"Why of course the people don't want war. Why should some poor slob on a farm want to risk his life in a war when the best he can get out of it is to come back to his farm in one piece? Naturally the common people don't want war neither in Russia, nor in England, nor for that matter in Germany. That is understood. But, after all, it is the leaders of the country who determine the policy and it is always a simple matter to drag the people along, whether it is a democracy
  • You have heard it all before, but when stories like this come up, you say, yeah yeah, right as if.

    When you are sipping your complimentary drink, with your new verisign chip, you will be saying, yeah yeah, as if.

    Sad but true. But listen to their site 'Come and Get Chipped!!!'

    Humans, nothing more than a number.

    To confirm you're not a script,
    please type the word in this image: renewed
  • The FBI can get a warrant to track somebody by using LOJACK, which many cars already have.
  • Honestly, the chance of being in one of these major terrorism attacks or natural disasters is very slim....Even compared to shark attacks or lotto wins.

    Are people going to trade a heap of privacy, for such a tiny gain?

    Life Insurance Company: Well sir we'd like you to have one of these in your arm, just in case you fall into that 1 in a billion group... You just never know. :)
  • Four legs good (humans),

    two legs better (citizens)!
  • Oh, this is a good thing, because it will help identify the dead. Think about the families!

    Oh, this is a good thing, because it will help parents track their children. Think about the children!

    Oh, this is a good thing, because it will help keep track OF THE DAMN POLITICAL OPPONENTS WHO DARE QUESTION WHAT WE SAY AND DO! THINK ABOUT THE REGIME!

  • I've a better idea (Score:5, Insightful)

    by 91degrees ( 207121 ) on Thursday July 28, 2005 @11:08AM (#13186526) Journal
    Use these to track politicians.

    If there's one group in this society I don't trust...
  • by Kenja ( 541830 ) on Thursday July 28, 2005 @11:09AM (#13186529)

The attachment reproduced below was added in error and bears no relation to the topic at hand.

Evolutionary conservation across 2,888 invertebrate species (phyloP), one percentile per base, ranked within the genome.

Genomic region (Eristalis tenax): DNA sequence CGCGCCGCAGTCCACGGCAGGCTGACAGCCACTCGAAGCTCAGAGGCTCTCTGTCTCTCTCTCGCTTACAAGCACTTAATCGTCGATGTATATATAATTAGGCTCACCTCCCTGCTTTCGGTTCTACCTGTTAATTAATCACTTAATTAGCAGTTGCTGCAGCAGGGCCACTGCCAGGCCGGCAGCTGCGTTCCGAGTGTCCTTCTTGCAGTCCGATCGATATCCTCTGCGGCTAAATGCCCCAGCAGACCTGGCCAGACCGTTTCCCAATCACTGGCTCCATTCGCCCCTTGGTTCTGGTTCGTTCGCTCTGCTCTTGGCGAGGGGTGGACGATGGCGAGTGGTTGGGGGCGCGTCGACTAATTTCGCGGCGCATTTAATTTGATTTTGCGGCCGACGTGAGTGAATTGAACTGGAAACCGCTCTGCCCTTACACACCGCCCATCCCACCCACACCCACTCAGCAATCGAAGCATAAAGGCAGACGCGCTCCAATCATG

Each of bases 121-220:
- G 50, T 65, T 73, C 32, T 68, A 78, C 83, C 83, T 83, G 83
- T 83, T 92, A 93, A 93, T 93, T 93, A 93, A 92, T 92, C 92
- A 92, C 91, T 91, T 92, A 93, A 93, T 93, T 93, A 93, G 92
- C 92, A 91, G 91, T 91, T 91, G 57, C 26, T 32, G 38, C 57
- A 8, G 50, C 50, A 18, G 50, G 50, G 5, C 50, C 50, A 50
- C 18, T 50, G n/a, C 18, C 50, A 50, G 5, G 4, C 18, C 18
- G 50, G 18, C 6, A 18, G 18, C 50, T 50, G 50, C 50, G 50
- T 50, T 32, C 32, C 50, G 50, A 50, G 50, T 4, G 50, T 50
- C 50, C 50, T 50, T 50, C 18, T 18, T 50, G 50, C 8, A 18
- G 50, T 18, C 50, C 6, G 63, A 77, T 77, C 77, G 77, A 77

Dont worry, the EMP blast will whipe out all RFID chips in the area when I off myself.
  • Between tracking Foreigner and The Dead, it seems like the 70's are alive and well in the USA.
  • by frankie ( 91710 ) on Thursday July 28, 2005 @11:11AM (#13186550) Journal
    ... it's in Revelation, people! [google.com]
    "Also it causes all, both small and great, both rich and poor, both free and slave, to be marked on the right hand or the forehead, so that no one can buy or sell unless he has the mark, that is, the name of the beast or the number of its name."
  • The Dead Collector: Bring out yer dead. [a man puts a body on the cart]
    Large Man with Dead Body: Here's one.
    The Dead Collector: That'll be ninepence.
    The Dead Body That Claims It Isn't: I'm not dead.
    The Dead Collector: What?
    Large Man with Dead Body: Nothing. There's your ninepence.
    The Dead Body That Claims It Isn't: I'm not dead. The Dead Collector: 'Ere, he says he's not dead.
    Large Man with Dead Body: Yes he is.
    The Dead Body That Claims It Isn't: I'm not.
    The Dead Collector: He isn't.
    Large Man with Dead Body: Well, he will be soon, he's very ill.
    The Dead Body That Claims It Isn't: I'm getting better.
    Large Man with Dead Body: No you're not, you'll be stone dead in a moment.
    The Dead Collector: Well, I can't take him like that. It's against regulations.
    The Dead Body That Claims It Isn't: I don't want to go on the cart.
    Large Man with Dead Body: Oh, don't be such a baby.
    The Dead Collector: I can't take him.
    The Dead Body That Claims It Isn't: I feel fine.
    Large Man with Dead Body: Oh, do me a favor.
    The Dead Collector: I can't.
    Large Man with Dead Body: Well, can you hang around for a couple of minutes? He won't be long.
    The Dead Collector: I promised I'd be at the Robinsons'. They've lost nine today.
    Large Man with Dead Body: Well, when's your next round?
    The Dead Collector: Thursday.
    The Dead Body That Claims It Isn't: I think I'll go for a walk.